Philosophical Explorations 20 (sup2):142-158 (2017)

Authors
Fiona Woollard
University of Southampton
Abstract
Many philosophers display relaxed scepticism about the Doctrine of Doing and Allowing and the Doctrine of Double Effect, suspecting, without great alarm, that one or both of these Doctrines is indefensible. This relaxed scepticism is misplaced. Anyone who aims to endorse a theory of right action with Nonconsequentialist implications should accept both the DDA and the DDE. First, even to state a Nonconsequentialist theory requires drawing a distinction between respecting and promoting values. This cannot be done without accepting some deontological distinction. Second, if someone is going to accept any deontological distinction she should accept either the DDE or the DDA or some replacement. Finally, anyone who accepts either the DDE or the DDA should accept both doctrines or a replacement of each. Unless both Doctrines can be defended or given a defensible replacement, any Nonconsequentialist is in trouble.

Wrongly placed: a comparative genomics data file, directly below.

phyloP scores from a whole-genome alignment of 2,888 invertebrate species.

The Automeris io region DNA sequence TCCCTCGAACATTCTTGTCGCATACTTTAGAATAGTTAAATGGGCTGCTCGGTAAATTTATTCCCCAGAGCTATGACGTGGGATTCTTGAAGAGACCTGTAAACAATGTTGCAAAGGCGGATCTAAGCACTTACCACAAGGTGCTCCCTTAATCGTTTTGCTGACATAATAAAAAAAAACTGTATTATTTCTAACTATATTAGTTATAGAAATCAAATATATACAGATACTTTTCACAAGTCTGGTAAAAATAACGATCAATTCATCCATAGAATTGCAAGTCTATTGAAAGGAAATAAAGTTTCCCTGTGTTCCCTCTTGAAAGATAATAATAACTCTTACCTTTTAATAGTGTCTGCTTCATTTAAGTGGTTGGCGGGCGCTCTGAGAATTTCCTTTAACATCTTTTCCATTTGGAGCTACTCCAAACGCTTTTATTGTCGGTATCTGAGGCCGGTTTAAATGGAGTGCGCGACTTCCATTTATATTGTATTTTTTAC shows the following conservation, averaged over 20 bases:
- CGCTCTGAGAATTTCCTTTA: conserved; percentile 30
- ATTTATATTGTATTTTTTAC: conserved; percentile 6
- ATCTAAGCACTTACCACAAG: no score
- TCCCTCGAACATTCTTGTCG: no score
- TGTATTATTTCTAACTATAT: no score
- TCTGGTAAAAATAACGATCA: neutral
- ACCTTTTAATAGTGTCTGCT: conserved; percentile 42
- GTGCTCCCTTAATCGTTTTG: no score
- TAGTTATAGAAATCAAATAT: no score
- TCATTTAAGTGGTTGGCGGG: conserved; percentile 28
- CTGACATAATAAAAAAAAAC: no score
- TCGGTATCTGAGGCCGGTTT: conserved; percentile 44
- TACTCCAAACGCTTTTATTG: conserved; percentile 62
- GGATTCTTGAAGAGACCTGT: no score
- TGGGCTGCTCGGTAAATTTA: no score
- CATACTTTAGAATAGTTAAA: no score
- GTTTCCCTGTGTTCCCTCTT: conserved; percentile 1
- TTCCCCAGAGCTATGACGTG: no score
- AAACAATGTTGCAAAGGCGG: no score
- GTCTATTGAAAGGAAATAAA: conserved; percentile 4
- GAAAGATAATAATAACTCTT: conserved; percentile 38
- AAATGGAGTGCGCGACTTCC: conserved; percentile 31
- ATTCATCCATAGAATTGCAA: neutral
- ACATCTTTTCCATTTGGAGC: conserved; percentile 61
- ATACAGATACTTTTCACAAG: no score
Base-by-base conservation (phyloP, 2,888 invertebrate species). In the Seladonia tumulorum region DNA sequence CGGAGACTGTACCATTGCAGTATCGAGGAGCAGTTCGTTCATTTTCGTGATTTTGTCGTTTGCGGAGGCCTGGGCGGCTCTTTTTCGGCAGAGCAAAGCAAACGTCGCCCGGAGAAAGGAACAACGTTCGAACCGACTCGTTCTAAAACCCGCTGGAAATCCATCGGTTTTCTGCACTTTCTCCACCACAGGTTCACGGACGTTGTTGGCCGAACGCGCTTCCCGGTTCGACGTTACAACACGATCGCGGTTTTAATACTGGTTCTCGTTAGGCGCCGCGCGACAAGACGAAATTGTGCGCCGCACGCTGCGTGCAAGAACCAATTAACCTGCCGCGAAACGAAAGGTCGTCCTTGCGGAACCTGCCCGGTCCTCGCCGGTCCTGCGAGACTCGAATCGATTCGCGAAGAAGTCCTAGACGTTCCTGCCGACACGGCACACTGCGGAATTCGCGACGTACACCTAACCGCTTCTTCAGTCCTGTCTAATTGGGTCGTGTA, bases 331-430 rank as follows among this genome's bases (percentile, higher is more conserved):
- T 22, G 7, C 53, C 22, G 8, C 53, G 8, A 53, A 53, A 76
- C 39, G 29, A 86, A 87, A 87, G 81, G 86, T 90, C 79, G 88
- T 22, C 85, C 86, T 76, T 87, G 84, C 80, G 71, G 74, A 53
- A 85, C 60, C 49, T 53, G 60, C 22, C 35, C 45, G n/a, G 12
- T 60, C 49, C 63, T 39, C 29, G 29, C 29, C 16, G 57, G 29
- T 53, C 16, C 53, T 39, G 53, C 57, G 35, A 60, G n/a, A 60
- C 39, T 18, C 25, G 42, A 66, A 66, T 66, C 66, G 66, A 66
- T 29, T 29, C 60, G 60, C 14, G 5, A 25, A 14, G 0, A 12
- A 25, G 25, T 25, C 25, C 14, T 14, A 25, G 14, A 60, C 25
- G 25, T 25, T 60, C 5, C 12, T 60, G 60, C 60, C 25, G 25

Keywords non-consequentialism  doing and allowing  double effect
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DOI 10.1080/13869795.2017.1356355
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References found in this work BETA

What We Owe to Each Other.Thomas Scanlon - 1998 - Belknap Press of Harvard University Press.
Moral Dimensions: Permissibility, Meaning, Blame.Thomas Scanlon - 2008 - Belknap Press of Harvard University Press.

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Harming as Making Worse Off.Duncan Purves - 2019 - Philosophical Studies 176 (10):2629-2656.

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